Rebuilding of the north west tower in 1837 is the most recent substantial change to the cathedral fabric. Originally built in romanesque style 1070-81, a steeple was added to the original tower in 1317 by Prior Henry Eastry, but a severe storm led to removal of the steeple in 1704. Further dilapidation left the tower unstable, and during 1832-1837 it was entirely re-faced to create a twin tower to match the south west tower.
The name Arundel tower arose from the set of four bells, known as the Arundel ring, which was given by Archbishop Arundel in the 15th century. Formerly hung in the Bell Harry tower, they were removed to the north west tower in the 1440s.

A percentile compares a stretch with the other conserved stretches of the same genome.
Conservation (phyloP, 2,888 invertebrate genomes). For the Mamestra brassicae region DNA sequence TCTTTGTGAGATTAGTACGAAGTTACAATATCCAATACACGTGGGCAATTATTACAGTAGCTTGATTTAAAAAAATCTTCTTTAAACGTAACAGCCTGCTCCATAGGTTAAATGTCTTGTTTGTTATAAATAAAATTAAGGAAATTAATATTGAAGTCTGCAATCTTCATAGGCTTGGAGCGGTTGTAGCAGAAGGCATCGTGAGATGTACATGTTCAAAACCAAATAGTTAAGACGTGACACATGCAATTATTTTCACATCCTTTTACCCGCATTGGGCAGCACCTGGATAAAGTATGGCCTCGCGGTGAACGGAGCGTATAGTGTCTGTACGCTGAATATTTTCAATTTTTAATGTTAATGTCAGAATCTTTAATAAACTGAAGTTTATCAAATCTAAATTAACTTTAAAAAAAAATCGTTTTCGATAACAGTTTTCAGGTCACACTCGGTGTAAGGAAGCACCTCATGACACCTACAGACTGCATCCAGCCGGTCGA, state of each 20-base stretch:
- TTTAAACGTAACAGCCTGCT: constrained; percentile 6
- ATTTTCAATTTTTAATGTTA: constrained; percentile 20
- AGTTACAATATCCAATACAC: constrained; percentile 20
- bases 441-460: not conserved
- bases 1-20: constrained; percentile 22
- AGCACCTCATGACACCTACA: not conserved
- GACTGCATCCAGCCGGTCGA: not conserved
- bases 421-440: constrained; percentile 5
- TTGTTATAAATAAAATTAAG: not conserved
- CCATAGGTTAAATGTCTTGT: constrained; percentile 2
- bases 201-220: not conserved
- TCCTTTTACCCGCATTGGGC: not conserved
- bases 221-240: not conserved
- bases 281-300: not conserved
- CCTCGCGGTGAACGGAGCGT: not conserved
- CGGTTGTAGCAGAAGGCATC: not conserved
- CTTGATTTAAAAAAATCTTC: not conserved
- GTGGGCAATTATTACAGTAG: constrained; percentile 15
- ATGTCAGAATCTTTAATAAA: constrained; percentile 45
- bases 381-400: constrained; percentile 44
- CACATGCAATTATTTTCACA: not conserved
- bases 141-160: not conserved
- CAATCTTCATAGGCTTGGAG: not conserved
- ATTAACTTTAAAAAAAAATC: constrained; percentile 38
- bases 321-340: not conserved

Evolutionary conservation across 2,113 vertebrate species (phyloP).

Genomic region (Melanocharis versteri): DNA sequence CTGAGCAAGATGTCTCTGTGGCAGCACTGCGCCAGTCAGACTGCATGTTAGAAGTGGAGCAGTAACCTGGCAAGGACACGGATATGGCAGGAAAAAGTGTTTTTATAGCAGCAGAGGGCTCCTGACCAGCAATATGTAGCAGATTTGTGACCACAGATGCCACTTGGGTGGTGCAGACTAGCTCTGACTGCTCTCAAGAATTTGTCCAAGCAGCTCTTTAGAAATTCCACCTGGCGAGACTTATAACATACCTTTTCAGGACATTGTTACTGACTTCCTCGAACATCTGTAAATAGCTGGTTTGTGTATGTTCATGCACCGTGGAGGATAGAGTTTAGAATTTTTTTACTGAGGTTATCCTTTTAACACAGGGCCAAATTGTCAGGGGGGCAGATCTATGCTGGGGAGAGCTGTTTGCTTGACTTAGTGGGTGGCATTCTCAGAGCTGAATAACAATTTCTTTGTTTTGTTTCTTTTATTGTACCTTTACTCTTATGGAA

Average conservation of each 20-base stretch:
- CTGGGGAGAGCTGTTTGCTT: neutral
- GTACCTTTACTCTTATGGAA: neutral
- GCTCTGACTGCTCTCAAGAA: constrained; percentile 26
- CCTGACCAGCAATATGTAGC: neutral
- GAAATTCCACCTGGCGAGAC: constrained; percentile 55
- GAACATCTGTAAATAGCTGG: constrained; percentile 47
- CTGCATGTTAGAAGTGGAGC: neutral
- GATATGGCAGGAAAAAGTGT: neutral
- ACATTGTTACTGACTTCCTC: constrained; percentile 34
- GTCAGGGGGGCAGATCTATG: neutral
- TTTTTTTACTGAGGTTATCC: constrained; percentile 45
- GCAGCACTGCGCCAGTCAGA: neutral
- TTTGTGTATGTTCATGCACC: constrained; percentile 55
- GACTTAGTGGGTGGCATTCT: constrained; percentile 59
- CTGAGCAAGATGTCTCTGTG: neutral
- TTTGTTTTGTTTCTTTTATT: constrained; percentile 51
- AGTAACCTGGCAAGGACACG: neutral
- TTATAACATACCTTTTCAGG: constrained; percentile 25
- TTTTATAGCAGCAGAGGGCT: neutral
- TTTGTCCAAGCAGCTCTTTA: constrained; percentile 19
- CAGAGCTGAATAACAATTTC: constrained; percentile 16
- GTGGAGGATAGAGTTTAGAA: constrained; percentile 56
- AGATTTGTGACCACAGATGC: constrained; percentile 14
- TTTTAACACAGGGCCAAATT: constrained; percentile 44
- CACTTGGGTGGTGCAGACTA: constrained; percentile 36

What’s of interest: (click on images below to enlarge and read captions)
- the original tower with spire as depicted in Somner’s The Antiquities of Canterbury (Image 1)
- the spire-less tower as it appeared between 1704 and 1832 – the drawing is dated 1832 and appears in Lang-Sims’ Canterbury Cathedral (Image 2)
- the tower as it appears today (Image 3)
Sources: Bell (2009: Lang-Sims (1979); Somner (1703)